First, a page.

United States District Court, N.D. Oklahoma
OPINION AND ORDER
H. McCARTHY UNITED STATES MAGISTRATE JUDGE.
Kimberly Dawn Reece, seeks judicial review of a decision of
the Commissioner of the Social Security Administration
denying disability benefits. In accordance with 28 U.S.C.
§ 636(c)(1) & (3), the parties have consented to
proceed before a United States Magistrate Judge.
role of the court in reviewing the decision of the
Commissioner under 42 U.S.C. § 405(g) is limited to a
determination of whether the decision is supported by
substantial evidence and whether the decision contains a
sufficient basis to determine that the Commissioner has
applied the correct legal standards. See Briggs ex rel.
Briggs v. Massanari, 248 F.3d 1235, 1237 (10th Cir.
2001); Winfrey v. Chater, 92 F.3d 1017 (10th Cir.
1996); Castellano v. Secretary of Health & Human
Servs., 26 F.3d 1027, 1028 (10th Cir. 1994). Substantial
evidence is more than a scintilla, less than a preponderance,
and is such relevant evidence as a reasonable mind might
accept as adequate to support a conclusion. Richardson v.
Perales, 402 U.S. 389, 401, 14');">1420');">91 S.Ct. 14');">1420, 14');">1427, 28
L.Ed.2d 842 (1971) (quoting Consolidated Edison Co. v.
NLRB, 305 U.S. 197, 229 (1938)). The court may neither
reweigh the evidence nor substitute its judgment for that of
the Commissioner. Casias v. Secretary of Health &
Human Servs., 993 F.2d 799, 800 (10th Cir. 1991). Even
if the court would have reached a different conclusion, if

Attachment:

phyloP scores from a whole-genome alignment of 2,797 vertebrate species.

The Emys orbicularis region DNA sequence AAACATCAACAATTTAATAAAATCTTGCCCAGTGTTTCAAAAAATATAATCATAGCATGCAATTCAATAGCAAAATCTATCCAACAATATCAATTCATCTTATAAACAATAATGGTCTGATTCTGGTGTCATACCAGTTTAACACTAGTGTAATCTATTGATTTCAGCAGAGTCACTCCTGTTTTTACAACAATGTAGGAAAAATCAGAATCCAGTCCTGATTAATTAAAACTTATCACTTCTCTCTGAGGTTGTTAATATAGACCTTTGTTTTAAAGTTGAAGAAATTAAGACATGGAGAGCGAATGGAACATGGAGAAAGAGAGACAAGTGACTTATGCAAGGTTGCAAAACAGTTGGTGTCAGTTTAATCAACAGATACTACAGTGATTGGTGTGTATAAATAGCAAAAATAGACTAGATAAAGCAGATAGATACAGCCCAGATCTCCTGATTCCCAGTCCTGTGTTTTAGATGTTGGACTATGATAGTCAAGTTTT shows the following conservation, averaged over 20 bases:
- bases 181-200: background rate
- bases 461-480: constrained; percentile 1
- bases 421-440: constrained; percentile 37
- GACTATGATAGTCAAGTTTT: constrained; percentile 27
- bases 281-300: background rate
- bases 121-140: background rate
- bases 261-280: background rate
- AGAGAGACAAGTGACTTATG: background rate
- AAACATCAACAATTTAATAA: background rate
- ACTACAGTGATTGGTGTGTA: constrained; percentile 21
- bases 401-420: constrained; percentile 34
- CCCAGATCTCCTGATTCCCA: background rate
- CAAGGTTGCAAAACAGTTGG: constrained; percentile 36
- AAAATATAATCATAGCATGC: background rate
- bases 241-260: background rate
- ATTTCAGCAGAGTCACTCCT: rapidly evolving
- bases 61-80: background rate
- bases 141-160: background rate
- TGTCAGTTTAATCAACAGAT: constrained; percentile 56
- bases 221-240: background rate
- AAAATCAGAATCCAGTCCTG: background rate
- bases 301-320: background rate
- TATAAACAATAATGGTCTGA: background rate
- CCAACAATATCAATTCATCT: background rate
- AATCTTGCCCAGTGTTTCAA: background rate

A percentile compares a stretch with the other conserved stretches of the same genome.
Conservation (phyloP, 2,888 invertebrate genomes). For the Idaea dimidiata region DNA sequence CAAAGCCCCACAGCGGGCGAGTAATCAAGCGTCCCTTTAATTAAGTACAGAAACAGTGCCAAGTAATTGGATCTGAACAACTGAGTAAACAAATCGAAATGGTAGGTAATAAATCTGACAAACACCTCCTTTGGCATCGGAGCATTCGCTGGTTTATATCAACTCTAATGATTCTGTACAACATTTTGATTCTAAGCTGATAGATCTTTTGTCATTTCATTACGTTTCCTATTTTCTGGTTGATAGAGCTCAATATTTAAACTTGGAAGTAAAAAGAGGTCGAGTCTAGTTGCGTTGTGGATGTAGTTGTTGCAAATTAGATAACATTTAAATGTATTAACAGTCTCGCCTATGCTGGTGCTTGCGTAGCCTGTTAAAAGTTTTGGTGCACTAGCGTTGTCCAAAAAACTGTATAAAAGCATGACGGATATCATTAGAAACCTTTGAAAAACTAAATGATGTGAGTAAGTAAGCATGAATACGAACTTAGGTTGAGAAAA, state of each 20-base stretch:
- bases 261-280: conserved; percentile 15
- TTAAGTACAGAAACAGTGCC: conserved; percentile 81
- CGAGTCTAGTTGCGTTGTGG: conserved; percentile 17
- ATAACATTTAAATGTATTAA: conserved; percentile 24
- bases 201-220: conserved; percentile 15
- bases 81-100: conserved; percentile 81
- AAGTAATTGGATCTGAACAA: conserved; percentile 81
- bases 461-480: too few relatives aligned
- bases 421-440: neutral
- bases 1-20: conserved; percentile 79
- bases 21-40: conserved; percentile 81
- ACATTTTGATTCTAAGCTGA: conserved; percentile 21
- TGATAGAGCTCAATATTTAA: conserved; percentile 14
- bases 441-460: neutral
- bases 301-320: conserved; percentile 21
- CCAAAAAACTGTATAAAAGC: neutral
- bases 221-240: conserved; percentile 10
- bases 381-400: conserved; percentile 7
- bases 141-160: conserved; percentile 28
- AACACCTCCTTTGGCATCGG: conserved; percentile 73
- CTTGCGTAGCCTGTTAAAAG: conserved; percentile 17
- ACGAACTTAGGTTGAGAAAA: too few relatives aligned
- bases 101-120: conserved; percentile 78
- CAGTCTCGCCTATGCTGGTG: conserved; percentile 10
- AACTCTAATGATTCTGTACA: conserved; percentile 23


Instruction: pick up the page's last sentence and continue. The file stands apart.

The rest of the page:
supported by substantial evidence, the Commissioner's
decision stands. Hamilton v. Secretary of Health &
Human Servs., 14');">1495');">961 F.2d 14');">1495 (10th Cir. 1992).
was 44 years old on the alleged date of onset of disability
and 46 on the date of the denial decision. Plaintiff has her
associate's degree in social work and her past work
experience includes customer service representative, loan
clerk, and janitor. Plaintiff claims to have become disabled
as of January 17, 2014');">14 due to bipolar disorder,
schizoaffective disorder, depression, and anxiety. [R. 242].
found that Plaintiff has severe impairments relating to
moderate osteoarthritis of the knees, morbid obesity, COPD,
schizoaffective disorder, bipolar type, and generalized
anxiety disorder. [R. 25]. The ALJ determined that Plaintiff
has the residual functional capacity to perform light to
sedentary exertional work; walking and standing is limited to
2 hours of an 8-hour workday with regular work breaks.
Plaintiff is able to sit for 6 hours of an 8-hour workday
with regular work breaks. Plaintiff is able to climb ramps or
stairs only occasionally; is able to bend, stoop, crouch, and
crawl not more than occasionally; is unable to climb ropes,
ladders, and scaffolds; or work in environments where she
would be exposed to unprotected heights and dangerous moving
machinery parts. Plaintiff is able to perform tasks requiring
overhead reaching more than occasionally; and unable to
perform tasks requiring the use of foot pedals more than
occasionally. Plaintiff is also limited to simple